At block 708, a Hall sensor signal from the spindle motor 220 is monitored. Hall sensor signal edges are associated with angular positions of the spindle 236 on which the optical disc 218 rotates. Therefore, the Hall sensor signal can be recorded into the drive current profile 242 to provide reference points that synchronize the drive current values recorded in the profile 242 to angular positions of the spindle 236. Accordingly, at block 710, the Hall sensor signal is recorded into the drive current profile 242 in relation to the timing signal.
At block 804, an optical pickup unit (OPU) 208 of the disc drive system 128 generates a reflectivity signal from the scan. The reflectivity signal is a sum signal that is generated based on the combined reflected light received from a number of elements of the OPU 208. At block 806, the reflectivity signal is converted to a timing signal. This conversion may be performed, for example, by comparator circuitry located in OPU 208. At block 808, the amount of drive current applied to the spindle motor 220 is adjusted to achieve a desired rotational speed (e.g., a low rotational speed) of the spindle 236. Adjusting the amount of drive current applied to the spindle motor 220 to achieve a desired rotational speed includes determining the present rotational speed of the spindle 236. An error is then calculated between the present rotational speed and a desired rotational speed. The drive current applied to the spindle motor 220 is then altered (e.g., typically increased) until the error drops substantially to zero.
At block 810, drive current values are recorded into the drive current profile 242 in relation to the timing signal. In general, at each clock edge of the timing signal, the drive current value being used to drive the spindle motor 220 to achieve the desired rotational speed is recorded in association with that clock edge. As discussed below with reference to the method 900 of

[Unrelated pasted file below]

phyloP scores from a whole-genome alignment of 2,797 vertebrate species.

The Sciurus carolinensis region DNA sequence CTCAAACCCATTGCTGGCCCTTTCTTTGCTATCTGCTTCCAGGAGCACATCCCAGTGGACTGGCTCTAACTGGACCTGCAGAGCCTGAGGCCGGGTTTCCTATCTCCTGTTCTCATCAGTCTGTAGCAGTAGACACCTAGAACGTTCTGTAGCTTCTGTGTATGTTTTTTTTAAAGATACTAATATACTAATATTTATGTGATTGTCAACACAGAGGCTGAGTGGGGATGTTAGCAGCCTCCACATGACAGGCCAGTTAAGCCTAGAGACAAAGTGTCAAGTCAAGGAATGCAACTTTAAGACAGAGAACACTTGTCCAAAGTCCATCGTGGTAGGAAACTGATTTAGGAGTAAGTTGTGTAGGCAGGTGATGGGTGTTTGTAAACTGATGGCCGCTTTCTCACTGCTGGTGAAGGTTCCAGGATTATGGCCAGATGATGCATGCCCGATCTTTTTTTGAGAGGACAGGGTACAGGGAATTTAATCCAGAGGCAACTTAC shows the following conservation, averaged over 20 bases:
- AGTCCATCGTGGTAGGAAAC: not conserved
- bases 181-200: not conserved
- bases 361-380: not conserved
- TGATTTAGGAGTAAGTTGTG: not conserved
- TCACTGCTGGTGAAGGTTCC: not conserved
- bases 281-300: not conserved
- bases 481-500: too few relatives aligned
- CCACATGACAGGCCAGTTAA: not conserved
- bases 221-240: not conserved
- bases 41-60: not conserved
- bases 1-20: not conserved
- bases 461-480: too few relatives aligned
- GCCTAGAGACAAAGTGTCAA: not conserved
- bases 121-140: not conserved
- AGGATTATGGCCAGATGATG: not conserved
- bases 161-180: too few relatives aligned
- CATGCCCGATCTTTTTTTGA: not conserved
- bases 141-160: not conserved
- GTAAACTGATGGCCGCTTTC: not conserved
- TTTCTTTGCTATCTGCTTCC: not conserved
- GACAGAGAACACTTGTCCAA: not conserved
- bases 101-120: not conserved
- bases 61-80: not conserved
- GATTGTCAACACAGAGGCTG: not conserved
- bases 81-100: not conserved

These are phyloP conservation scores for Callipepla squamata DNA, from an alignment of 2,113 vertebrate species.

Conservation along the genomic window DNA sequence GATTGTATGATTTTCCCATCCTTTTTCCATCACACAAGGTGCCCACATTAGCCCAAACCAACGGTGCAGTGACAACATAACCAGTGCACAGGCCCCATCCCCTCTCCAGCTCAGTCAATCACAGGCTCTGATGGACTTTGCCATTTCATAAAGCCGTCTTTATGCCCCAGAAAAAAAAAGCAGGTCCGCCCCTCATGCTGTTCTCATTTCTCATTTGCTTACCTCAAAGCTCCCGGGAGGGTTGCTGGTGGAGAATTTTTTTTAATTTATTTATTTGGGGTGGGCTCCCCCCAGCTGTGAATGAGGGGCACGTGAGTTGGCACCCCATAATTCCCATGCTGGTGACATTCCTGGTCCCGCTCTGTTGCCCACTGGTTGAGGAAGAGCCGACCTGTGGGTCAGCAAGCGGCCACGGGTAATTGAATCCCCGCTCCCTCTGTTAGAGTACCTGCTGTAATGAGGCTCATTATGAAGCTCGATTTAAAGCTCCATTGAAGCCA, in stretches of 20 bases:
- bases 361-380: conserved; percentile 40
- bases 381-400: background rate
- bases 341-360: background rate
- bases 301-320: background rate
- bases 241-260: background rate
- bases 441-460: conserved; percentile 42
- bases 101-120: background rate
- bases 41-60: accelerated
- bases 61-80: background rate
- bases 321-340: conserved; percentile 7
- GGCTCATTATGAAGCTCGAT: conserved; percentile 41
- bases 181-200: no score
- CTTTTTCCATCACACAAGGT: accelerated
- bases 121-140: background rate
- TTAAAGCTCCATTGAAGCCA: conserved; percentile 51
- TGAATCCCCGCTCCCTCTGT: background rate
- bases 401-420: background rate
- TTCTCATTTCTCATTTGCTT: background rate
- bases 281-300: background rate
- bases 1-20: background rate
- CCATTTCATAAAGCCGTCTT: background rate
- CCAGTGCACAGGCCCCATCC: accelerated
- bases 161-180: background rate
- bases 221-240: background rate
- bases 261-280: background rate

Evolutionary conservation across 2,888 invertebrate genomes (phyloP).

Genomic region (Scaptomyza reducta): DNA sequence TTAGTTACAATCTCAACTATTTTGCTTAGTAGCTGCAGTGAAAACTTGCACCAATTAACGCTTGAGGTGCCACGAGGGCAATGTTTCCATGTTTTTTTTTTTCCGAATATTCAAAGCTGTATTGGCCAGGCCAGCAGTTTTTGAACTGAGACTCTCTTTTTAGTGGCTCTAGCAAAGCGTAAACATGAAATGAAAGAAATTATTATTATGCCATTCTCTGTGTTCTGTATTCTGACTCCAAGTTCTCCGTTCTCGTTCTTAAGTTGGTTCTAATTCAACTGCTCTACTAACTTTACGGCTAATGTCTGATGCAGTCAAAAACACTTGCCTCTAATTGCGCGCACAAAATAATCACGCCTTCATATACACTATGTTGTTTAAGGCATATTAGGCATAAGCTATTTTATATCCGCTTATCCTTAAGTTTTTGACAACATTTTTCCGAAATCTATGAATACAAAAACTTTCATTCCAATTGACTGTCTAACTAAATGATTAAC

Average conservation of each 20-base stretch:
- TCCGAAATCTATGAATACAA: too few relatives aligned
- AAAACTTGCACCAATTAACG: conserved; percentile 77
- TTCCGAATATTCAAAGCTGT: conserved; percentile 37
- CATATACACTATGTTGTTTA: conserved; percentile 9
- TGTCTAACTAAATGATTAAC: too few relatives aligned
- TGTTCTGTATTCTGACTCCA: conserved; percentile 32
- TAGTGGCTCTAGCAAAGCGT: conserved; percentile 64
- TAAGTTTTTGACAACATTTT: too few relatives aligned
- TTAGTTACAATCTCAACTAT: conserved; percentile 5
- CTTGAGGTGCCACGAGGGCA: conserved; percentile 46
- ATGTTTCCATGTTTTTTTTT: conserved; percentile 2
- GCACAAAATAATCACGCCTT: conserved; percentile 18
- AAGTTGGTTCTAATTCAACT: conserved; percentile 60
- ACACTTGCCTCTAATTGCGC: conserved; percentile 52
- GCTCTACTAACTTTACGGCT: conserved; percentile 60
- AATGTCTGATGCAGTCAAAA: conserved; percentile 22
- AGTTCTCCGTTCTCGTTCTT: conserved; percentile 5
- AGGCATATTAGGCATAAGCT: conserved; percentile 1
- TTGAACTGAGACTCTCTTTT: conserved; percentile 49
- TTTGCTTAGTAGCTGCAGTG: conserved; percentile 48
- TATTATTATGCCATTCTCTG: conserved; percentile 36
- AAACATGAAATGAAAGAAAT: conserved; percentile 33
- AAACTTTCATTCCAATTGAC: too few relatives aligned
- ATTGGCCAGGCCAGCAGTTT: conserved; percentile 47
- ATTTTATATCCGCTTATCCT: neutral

Shifting the drive current profile 242 may include advancing or delaying the application of drive current values in the profile 242 to spindle motor 220. For example, a current value (e.g., C00–C0N,
While one or more methods have been disclosed by means of flow diagrams and text associated with the blocks of the flow diagrams, it is to be understood that the blocks do not necessarily have to be performed in the order in which they were presented, and that an alternative order may result in similar advantages. Furthermore, the methods are not exclusive and can be performed alone or in combination with one another.
Although the invention has been described in language specific to structural features and/or methodological acts, it is to be understood that the invention defined in the appended claims is not necessarily limited to the specific features or acts described. Rather, the specific features and acts are disclosed as exemplary forms of implementing the claimed invention.
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|US7876347 *||May 22, 2008||Jan 25, 2011||Quanta Storage Inc.||Focusing control method for label side of lightscribe discs|
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|U.S. Classification||347/224, G9B/23.094, G9B/7.005, G9B/23.093, G9B/7.057, G9B/7.139, G9B/19.046|
|International Classification||G11B7/24, G11B23/40, G11B23/42, B41J2/435, G11B7/0037, G11B7/085, G11B19/28|
|Cooperative Classification||G11B23/42, G11B23/40, G11B7/08588, G11B19/28, G11B7/0037, G11B7/24|
|European Classification||G11B7/085H4B, G11B7/24, G11B23/42, G11B19/28, G11B23/40, G11B7/0037|
|Jun 20, 2003||AS||Assignment|
Owner name: HEWLETT-PACKARD DEVELOPMENT COMPANY, L.P., TEXAS
Free format text: ASSIGNMENT OF ASSIGNORS INTEREST;ASSIGNOR:HANKS, DARWIN MITCHEL;REEL/FRAME:014194/0314
Effective date: 20030515
|Aug 18, 2009||CC||Certificate of correction|
|Sep 27, 2010||FPAY||Fee payment|
Year of fee payment: 4
|Nov 7, 2014||REMI||Maintenance fee reminder mailed|
|Mar 27, 2015||LAPS||Lapse for failure to pay maintenance fees|
|May 19, 2015||FP||Expired due to failure to pay maintenance fee|
Effective date: 20150327